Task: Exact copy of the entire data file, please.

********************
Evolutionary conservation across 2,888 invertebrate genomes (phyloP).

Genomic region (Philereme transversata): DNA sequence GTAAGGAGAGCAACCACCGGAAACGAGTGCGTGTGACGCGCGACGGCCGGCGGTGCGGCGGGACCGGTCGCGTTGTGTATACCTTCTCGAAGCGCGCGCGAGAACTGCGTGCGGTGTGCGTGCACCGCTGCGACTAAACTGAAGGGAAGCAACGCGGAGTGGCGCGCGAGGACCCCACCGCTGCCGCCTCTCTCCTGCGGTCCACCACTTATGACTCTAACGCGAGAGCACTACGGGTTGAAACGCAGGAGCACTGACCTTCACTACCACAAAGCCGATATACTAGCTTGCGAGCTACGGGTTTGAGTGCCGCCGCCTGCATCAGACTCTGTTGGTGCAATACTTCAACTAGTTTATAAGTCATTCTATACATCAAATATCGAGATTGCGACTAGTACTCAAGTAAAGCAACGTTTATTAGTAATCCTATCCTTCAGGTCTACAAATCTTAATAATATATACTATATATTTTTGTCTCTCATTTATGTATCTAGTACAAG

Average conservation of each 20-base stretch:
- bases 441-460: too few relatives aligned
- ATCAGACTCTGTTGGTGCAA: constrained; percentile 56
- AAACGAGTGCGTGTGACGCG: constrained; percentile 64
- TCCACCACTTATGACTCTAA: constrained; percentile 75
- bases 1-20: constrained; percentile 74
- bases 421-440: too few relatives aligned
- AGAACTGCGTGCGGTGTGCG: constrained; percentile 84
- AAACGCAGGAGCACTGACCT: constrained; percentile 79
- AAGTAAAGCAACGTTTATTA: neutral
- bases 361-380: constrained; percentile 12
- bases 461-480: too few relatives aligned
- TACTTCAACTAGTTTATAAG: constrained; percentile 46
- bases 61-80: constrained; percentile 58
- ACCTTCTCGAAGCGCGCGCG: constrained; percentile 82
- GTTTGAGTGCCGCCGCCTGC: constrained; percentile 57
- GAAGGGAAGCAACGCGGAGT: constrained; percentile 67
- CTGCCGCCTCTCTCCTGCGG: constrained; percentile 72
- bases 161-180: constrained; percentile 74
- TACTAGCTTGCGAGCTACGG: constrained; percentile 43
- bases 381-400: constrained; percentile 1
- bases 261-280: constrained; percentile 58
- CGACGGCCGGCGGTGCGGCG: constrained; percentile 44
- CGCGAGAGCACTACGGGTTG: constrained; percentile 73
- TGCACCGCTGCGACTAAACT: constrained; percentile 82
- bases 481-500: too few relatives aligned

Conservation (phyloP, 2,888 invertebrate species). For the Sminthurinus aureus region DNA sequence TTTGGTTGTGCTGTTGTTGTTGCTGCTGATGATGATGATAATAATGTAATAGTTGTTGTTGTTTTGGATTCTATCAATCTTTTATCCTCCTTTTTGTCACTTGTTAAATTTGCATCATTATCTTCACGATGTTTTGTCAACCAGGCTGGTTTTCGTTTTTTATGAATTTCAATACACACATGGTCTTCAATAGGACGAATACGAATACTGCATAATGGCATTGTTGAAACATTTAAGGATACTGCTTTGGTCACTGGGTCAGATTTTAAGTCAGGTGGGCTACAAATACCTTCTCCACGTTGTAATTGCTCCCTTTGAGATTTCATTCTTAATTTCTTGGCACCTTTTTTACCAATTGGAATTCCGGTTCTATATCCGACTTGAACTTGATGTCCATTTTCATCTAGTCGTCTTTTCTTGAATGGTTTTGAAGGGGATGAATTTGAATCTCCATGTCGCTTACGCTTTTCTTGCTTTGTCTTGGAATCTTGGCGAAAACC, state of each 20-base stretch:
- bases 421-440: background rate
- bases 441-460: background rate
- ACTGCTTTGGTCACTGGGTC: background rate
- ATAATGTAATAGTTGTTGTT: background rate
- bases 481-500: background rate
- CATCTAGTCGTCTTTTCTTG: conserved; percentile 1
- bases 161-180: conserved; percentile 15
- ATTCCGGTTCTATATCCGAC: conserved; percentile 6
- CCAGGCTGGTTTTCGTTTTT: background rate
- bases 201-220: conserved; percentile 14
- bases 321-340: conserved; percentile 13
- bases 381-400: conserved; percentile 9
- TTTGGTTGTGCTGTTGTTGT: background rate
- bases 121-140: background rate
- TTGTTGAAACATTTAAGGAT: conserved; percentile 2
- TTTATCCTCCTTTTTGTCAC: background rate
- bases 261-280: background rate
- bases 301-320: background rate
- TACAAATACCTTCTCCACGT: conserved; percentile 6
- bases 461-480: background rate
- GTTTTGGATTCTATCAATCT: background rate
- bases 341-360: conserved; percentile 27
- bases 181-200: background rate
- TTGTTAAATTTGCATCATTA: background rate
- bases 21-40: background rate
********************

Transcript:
Evolutionary conservation across 2,888 invertebrate genomes (phyloP).

Genomic region (Philereme transversata): DNA sequence GTAAGGAGAGCAACCACCGGAAACGAGTGCGTGTGACGCGCGACGGCCGGCGGTGCGGCGGGACCGGTCGCGTTGTGTATACCTTCTCGAAGCGCGCGCGAGAACTGCGTGCGGTGTGCGTGCACCGCTGCGACTAAACTGAAGGGAAGCAACGCGGAGTGGCGCGCGAGGACCCCACCGCTGCCGCCTCTCTCCTGCGGTCCACCACTTATGACTCTAACGCGAGAGCACTACGGGTTGAAACGCAGGAGCACTGACCTTCACTACCACAAAGCCGATATACTAGCTTGCGAGCTACGGGTTTGAGTGCCGCCGCCTGCATCAGACTCTGTTGGTGCAATACTTCAACTAGTTTATAAGTCATTCTATACATCAAATATCGAGATTGCGACTAGTACTCAAGTAAAGCAACGTTTATTAGTAATCCTATCCTTCAGGTCTACAAATCTTAATAATATATACTATATATTTTTGTCTCTCATTTATGTATCTAGTACAAG

Average conservation of each 20-base stretch:
- bases 441-460: too few relatives aligned
- ATCAGACTCTGTTGGTGCAA: constrained; percentile 56
- AAACGAGTGCGTGTGACGCG: constrained; percentile 64
- TCCACCACTTATGACTCTAA: constrained; percentile 75
- bases 1-20: constrained; percentile 74
- bases 421-440: too few relatives aligned
- AGAACTGCGTGCGGTGTGCG: constrained; percentile 84
- AAACGCAGGAGCACTGACCT: constrained; percentile 79
- AAGTAAAGCAACGTTTATTA: neutral
- bases 361-380: constrained; percentile 12
- bases 461-480: too few relatives aligned
- TACTTCAACTAGTTTATAAG: constrained; percentile 46
- bases 61-80: constrained; percentile 58
- ACCTTCTCGAAGCGCGCGCG: constrained; percentile 82
- GTTTGAGTGCCGCCGCCTGC: constrained; percentile 57
- GAAGGGAAGCAACGCGGAGT: constrained; percentile 67
- CTGCCGCCTCTCTCCTGCGG: constrained; percentile 72
- bases 161-180: constrained; percentile 74
- TACTAGCTTGCGAGCTACGG: constrained; percentile 43
- bases 381-400: constrained; percentile 1
- bases 261-280: constrained; percentile 58
- CGACGGCCGGCGGTGCGGCG: constrained; percentile 44
- CGCGAGAGCACTACGGGTTG: constrained; percentile 73
- TGCACCGCTGCGACTAAACT: constrained; percentile 82
- bases 481-500: too few relatives aligned

Conservation (phyloP, 2,888 invertebrate species). For the Sminthurinus aureus region DNA sequence TTTGGTTGTGCTGTTGTTGTTGCTGCTGATGATGATGATAATAATGTAATAGTTGTTGTTGTTTTGGATTCTATCAATCTTTTATCCTCCTTTTTGTCACTTGTTAAATTTGCATCATTATCTTCACGATGTTTTGTCAACCAGGCTGGTTTTCGTTTTTTATGAATTTCAATACACACATGGTCTTCAATAGGACGAATACGAATACTGCATAATGGCATTGTTGAAACATTTAAGGATACTGCTTTGGTCACTGGGTCAGATTTTAAGTCAGGTGGGCTACAAATACCTTCTCCACGTTGTAATTGCTCCCTTTGAGATTTCATTCTTAATTTCTTGGCACCTTTTTTACCAATTGGAATTCCGGTTCTATATCCGACTTGAACTTGATGTCCATTTTCATCTAGTCGTCTTTTCTTGAATGGTTTTGAAGGGGATGAATTTGAATCTCCATGTCGCTTACGCTTTTCTTGCTTTGTCTTGGAATCTTGGCGAAAACC, state of each 20-base stretch:
- bases 421-440: background rate
- bases 441-460: background rate
- ACTGCTTTGGTCACTGGGTC: background rate
- ATAATGTAATAGTTGTTGTT: background rate
- bases 481-500: background rate
- CATCTAGTCGTCTTTTCTTG: conserved; percentile 1
- bases 161-180: conserved; percentile 15
- ATTCCGGTTCTATATCCGAC: conserved; percentile 6
- CCAGGCTGGTTTTCGTTTTT: background rate
- bases 201-220: conserved; percentile 14
- bases 321-340: conserved; percentile 13
- bases 381-400: conserved; percentile 9
- TTTGGTTGTGCTGTTGTTGT: background rate
- bases 121-140: background rate
- TTGTTGAAACATTTAAGGAT: conserved; percentile 2
- TTTATCCTCCTTTTTGTCAC: background rate
- bases 261-280: background rate
- bases 301-320: background rate
- TACAAATACCTTCTCCACGT: conserved; percentile 6
- bases 461-480: background rate
- GTTTTGGATTCTATCAATCT: background rate
- bases 341-360: conserved; percentile 27
- bases 181-200: background rate
- TTGTTAAATTTGCATCATTA: background rate
- bases 21-40: background rate